MEMA Randoms
Oct. 16, 2013

South Portland councilors oppose waterfront ordinance
Bangor Daily News
Both sides in the debate over a proposed Waterfront Protection Ordinance are taking steps to make their positions more attractive to city voters. Five of seven City Councilors, meanwhile, announced their opposition to the WPO, which they believe is a poorly worded attempt to keep Canadian tar-sands oil from being delivered via pipeline to tankers in South Portland.More

Maine's Petroleum Market-Economics, Technology and Transportation
In partnership with E2Tech, MEMA invites you to join us at Maine's Petroleum Market: Economics, Technology & Transportation Oct. 24 in Portland.More

Resident has stake in city
South Portland Sentry
Letter to the editor: I have no stake in the waterfront from a business standpoint, but I do have a stake in our fine city. I pay property taxes. I just read the Waterfront Protection Ordinance. I read section 4 several times just so I would understand it. It can be interpreted several ways but what it boils down to is "there shall be no enlargement or expansion of existing petroleum . . . facilities . . . in the Shipyard District . ." from section 4(a).More

5 on South Portland council reject oil initiative
Portland Press Herald
Five city councilors announced their opposition to the Waterfront Protection Ordinance, the controversial citizen initiative meant to ban the potential handling of so-called Canadian tar sands petroleum at oil terminals in South Portland. The letter was signed by Alan Livingston, Michael Pock, Melissa Linscott, Linda Cohen and Gerard Jalbert.More

Planning board member urges a no vote Nov. 5
South Portland Sentry
How South Portlanders want to govern themselves will be decided by the vote on the Waterfront Protection Ordinance in November. There is no imminent threat of tar sands coming through South Portland. Why do we need an ordinance created by outsiders to tell us how to solve this problem? We can and should do this ourselves.More

Impact of the federal government shutdown on EIA
U.S. Energy Information Administration
As a result of the lapse in appropriations for the U.S. Energy Information Administration, the website and our social media channels will not be updated after 1 p.m. EDT Oct. 11. Transactions submitted via the website might not be processed until appropriations are enacted; databases might not be available; and we will not be able to respond to inquiries.More

National parks hit by shutdown still open for drilling
E&E Daily
The image is tailor-made to stoke fury over the shuttered government: drillers pulling oil and gas from beneath national parkland that citizens are barred from entering. But what greens decry as painful fallout from the shutdown is happening on a smaller scale than some have argued.More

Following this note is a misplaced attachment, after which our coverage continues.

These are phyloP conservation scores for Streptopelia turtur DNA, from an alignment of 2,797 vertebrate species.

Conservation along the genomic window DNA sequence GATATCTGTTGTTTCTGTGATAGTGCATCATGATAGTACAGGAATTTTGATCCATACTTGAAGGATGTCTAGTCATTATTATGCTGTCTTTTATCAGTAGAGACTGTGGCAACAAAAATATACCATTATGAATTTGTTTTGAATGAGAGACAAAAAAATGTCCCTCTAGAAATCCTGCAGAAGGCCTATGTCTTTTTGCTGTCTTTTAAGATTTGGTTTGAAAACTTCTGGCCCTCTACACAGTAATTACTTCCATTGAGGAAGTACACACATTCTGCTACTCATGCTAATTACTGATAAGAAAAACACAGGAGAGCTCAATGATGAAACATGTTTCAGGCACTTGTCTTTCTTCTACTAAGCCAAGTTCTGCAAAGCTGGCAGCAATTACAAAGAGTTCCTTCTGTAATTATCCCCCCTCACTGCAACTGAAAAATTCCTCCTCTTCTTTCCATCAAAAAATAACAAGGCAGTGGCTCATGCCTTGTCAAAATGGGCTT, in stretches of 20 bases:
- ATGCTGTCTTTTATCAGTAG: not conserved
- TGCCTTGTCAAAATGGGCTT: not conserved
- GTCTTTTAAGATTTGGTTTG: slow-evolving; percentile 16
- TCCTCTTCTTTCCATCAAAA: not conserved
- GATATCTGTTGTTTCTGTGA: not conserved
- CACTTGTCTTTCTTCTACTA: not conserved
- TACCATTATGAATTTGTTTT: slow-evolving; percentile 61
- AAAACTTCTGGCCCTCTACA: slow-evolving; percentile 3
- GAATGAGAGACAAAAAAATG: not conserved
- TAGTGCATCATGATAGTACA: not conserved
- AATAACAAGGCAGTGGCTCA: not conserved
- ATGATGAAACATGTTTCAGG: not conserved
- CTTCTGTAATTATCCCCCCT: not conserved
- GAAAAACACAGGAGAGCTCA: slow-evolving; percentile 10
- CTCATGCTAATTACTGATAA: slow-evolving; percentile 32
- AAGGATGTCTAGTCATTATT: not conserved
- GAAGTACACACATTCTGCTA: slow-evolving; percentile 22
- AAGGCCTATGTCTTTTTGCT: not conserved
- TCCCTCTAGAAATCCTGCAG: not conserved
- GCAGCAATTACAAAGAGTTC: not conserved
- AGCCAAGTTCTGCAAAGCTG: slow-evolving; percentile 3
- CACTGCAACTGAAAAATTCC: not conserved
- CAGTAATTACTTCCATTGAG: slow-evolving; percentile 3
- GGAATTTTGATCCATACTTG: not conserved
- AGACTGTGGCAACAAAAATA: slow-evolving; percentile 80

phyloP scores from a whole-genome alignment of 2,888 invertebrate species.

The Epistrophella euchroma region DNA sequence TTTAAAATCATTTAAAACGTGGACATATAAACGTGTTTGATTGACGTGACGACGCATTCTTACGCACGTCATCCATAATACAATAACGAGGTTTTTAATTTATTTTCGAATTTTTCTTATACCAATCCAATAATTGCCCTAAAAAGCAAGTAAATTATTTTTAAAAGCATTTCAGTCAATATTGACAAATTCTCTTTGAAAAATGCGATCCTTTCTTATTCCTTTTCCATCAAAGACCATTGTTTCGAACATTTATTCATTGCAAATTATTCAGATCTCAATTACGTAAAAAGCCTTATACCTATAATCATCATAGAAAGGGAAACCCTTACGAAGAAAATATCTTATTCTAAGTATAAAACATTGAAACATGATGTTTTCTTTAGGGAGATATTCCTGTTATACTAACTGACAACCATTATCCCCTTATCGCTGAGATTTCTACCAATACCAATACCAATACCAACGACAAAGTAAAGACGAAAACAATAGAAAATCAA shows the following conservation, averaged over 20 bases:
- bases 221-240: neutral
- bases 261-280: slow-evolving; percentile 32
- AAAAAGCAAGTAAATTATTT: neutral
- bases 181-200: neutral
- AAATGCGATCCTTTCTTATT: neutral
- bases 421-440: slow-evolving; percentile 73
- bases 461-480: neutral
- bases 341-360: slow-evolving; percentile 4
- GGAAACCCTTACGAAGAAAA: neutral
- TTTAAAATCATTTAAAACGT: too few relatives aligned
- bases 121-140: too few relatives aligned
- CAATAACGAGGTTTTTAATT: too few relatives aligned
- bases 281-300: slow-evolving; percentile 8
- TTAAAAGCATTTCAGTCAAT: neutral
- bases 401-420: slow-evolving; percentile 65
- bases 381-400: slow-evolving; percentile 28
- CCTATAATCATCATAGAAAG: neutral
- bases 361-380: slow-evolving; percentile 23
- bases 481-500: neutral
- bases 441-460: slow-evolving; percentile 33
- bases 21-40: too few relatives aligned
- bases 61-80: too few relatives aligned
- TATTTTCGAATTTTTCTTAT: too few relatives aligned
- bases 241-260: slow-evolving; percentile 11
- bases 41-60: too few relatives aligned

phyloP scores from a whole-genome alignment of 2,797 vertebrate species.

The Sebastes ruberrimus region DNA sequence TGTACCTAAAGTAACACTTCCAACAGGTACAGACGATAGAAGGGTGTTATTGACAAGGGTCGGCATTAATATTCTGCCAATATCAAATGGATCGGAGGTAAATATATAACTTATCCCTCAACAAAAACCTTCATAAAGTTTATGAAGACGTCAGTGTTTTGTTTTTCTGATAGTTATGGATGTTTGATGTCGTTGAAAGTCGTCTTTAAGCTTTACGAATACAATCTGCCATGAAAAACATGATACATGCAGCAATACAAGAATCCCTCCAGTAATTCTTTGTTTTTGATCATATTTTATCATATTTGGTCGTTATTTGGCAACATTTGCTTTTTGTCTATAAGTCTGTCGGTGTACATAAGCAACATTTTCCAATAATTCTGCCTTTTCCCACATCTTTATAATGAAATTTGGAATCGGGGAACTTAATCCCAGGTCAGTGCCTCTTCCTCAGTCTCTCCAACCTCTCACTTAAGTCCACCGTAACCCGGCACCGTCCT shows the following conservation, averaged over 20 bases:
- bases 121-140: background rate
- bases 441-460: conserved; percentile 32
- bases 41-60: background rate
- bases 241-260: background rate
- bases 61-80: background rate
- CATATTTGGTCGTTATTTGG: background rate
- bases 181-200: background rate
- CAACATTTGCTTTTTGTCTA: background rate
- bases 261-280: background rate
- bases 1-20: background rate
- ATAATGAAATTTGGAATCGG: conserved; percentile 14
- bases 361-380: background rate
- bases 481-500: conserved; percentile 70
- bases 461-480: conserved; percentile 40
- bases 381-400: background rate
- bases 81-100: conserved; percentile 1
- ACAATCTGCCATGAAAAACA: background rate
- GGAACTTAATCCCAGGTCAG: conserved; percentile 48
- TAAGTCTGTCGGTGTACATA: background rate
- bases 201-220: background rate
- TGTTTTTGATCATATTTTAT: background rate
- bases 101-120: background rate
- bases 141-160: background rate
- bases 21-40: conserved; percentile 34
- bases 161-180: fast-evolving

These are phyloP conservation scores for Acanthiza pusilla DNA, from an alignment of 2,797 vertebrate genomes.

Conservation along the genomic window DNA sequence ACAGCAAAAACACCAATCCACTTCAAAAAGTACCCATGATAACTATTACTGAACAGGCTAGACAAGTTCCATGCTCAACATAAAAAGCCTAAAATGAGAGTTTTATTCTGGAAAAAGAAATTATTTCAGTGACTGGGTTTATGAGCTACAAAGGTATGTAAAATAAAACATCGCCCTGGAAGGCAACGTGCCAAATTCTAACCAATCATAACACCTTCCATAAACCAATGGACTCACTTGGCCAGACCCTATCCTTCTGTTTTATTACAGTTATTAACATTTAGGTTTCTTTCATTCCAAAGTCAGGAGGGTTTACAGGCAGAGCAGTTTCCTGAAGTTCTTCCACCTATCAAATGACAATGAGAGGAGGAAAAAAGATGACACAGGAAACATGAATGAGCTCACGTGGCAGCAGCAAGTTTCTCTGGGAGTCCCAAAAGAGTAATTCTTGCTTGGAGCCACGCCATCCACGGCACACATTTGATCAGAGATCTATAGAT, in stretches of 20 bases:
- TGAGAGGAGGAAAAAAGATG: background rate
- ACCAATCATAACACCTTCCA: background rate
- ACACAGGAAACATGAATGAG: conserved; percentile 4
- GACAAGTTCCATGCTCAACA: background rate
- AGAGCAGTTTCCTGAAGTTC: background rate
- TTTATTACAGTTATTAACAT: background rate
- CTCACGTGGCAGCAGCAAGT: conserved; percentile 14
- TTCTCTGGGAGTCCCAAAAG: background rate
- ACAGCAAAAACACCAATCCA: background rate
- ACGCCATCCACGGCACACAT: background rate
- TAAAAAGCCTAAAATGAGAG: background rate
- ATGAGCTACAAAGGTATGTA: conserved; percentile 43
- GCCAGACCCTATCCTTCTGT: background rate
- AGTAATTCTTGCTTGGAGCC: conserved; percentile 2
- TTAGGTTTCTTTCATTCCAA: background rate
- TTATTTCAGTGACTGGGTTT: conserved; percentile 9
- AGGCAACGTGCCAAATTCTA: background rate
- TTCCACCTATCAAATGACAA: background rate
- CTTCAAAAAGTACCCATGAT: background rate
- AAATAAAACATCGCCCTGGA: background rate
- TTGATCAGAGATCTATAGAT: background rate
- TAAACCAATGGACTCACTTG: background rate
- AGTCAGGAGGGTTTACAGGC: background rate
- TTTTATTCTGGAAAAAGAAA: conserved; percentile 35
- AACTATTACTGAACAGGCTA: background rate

Iran urged to build Pakistan side of gas pipeline
Pakistan has asked Iran to construct the Pakistani side of the gas pipeline as well because international sanctions were preventing Islamabad from raising funds for this project, said an official statement issued. Finance Minister Ishaq Dar, who conveyed this message to his Iranian counterpart Ali Tayyebnia at a meeting in Washington, D.C., also urged him to help remove the restrictions that prevented better trade ties between the two countries.More

Contract transparency: A win-win situation
By Stefanie Heerwig
Contract transparency is increasingly advocated as a tool to achieve good governance in the extractive industries around the globe. Those opposing contract transparency argue that if the practice is not implemented consistently, nontransparent companies will have an advantage to transparent ones, and nontransparent countries will attract more investment compared to transparent ones. But, first of all, what does contract transparency mean and how is it supposed to bring about good governance? And, more importantly, are there reasons for companies to support contract transparency?More

Bullish on US oil and gas
Forty years ago this month, OPEC slammed the door on oil exports to the U.S. That was the original inspiration for the push for U.S. energy independence. Today's Syrian conflict is keeping the pressure on the U.S. to stay focused on building energy reserves. Thus, U.S. exploration and production companies are shedding assets abroad and deploying capital at home. Domestic crude production is at 25-year highs. In 2014, it's expected to rise to 8.4 million barrels a day, from 7.8 million this year.More

VeriFone & National Payment Card Association launch mobile solution
Convenience Store News
VeriFone Systems Inc. and National Payment Card Association are partnering to launch a new mobile payment and rewards solution that lets convenience store and petroleum retailers offer customers smartphone-based payment options at the pump.More